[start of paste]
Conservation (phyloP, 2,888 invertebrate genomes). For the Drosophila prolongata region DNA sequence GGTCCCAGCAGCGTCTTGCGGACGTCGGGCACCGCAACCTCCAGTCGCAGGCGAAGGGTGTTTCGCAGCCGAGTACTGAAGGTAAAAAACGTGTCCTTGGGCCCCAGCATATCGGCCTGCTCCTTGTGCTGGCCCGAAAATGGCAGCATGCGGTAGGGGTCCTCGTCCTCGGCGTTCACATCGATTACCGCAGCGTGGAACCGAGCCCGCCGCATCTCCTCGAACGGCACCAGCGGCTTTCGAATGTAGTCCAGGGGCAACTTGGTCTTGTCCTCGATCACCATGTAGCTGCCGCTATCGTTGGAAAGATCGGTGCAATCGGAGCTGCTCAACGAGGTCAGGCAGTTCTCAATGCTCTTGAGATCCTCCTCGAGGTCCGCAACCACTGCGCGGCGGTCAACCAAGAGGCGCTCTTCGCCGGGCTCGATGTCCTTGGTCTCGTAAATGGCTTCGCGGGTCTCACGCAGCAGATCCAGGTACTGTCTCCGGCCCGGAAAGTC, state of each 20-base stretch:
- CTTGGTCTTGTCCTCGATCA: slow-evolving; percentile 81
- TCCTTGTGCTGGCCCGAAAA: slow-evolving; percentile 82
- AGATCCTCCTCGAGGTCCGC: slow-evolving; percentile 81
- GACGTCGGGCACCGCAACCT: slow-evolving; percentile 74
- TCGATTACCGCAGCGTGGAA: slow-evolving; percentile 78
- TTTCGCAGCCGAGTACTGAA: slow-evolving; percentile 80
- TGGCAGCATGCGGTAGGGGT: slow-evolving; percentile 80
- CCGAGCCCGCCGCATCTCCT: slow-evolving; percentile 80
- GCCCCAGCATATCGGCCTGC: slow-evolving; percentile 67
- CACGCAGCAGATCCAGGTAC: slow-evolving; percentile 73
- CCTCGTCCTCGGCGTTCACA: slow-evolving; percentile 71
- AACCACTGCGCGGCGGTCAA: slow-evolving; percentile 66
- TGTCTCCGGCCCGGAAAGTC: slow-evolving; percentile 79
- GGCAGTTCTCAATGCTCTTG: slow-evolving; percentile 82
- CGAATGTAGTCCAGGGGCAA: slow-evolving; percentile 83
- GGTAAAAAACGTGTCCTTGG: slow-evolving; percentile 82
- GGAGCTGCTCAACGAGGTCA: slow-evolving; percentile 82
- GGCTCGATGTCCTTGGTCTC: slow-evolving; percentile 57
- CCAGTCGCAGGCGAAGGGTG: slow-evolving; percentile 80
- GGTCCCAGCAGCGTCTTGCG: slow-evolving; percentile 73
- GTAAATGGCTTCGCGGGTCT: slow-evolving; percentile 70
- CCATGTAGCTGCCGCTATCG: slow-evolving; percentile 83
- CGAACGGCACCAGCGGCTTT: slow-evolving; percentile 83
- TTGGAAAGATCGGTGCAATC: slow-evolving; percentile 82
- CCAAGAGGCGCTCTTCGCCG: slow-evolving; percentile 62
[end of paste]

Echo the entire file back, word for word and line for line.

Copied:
Conservation (phyloP, 2,888 invertebrate genomes). For the Drosophila prolongata region DNA sequence GGTCCCAGCAGCGTCTTGCGGACGTCGGGCACCGCAACCTCCAGTCGCAGGCGAAGGGTGTTTCGCAGCCGAGTACTGAAGGTAAAAAACGTGTCCTTGGGCCCCAGCATATCGGCCTGCTCCTTGTGCTGGCCCGAAAATGGCAGCATGCGGTAGGGGTCCTCGTCCTCGGCGTTCACATCGATTACCGCAGCGTGGAACCGAGCCCGCCGCATCTCCTCGAACGGCACCAGCGGCTTTCGAATGTAGTCCAGGGGCAACTTGGTCTTGTCCTCGATCACCATGTAGCTGCCGCTATCGTTGGAAAGATCGGTGCAATCGGAGCTGCTCAACGAGGTCAGGCAGTTCTCAATGCTCTTGAGATCCTCCTCGAGGTCCGCAACCACTGCGCGGCGGTCAACCAAGAGGCGCTCTTCGCCGGGCTCGATGTCCTTGGTCTCGTAAATGGCTTCGCGGGTCTCACGCAGCAGATCCAGGTACTGTCTCCGGCCCGGAAAGTC, state of each 20-base stretch:
- CTTGGTCTTGTCCTCGATCA: slow-evolving; percentile 81
- TCCTTGTGCTGGCCCGAAAA: slow-evolving; percentile 82
- AGATCCTCCTCGAGGTCCGC: slow-evolving; percentile 81
- GACGTCGGGCACCGCAACCT: slow-evolving; percentile 74
- TCGATTACCGCAGCGTGGAA: slow-evolving; percentile 78
- TTTCGCAGCCGAGTACTGAA: slow-evolving; percentile 80
- TGGCAGCATGCGGTAGGGGT: slow-evolving; percentile 80
- CCGAGCCCGCCGCATCTCCT: slow-evolving; percentile 80
- GCCCCAGCATATCGGCCTGC: slow-evolving; percentile 67
- CACGCAGCAGATCCAGGTAC: slow-evolving; percentile 73
- CCTCGTCCTCGGCGTTCACA: slow-evolving; percentile 71
- AACCACTGCGCGGCGGTCAA: slow-evolving; percentile 66
- TGTCTCCGGCCCGGAAAGTC: slow-evolving; percentile 79
- GGCAGTTCTCAATGCTCTTG: slow-evolving; percentile 82
- CGAATGTAGTCCAGGGGCAA: slow-evolving; percentile 83
- GGTAAAAAACGTGTCCTTGG: slow-evolving; percentile 82
- GGAGCTGCTCAACGAGGTCA: slow-evolving; percentile 82
- GGCTCGATGTCCTTGGTCTC: slow-evolving; percentile 57
- CCAGTCGCAGGCGAAGGGTG: slow-evolving; percentile 80
- GGTCCCAGCAGCGTCTTGCG: slow-evolving; percentile 73
- GTAAATGGCTTCGCGGGTCT: slow-evolving; percentile 70
- CCATGTAGCTGCCGCTATCG: slow-evolving; percentile 83
- CGAACGGCACCAGCGGCTTT: slow-evolving; percentile 83
- TTGGAAAGATCGGTGCAATC: slow-evolving; percentile 82
- CCAAGAGGCGCTCTTCGCCG: slow-evolving; percentile 62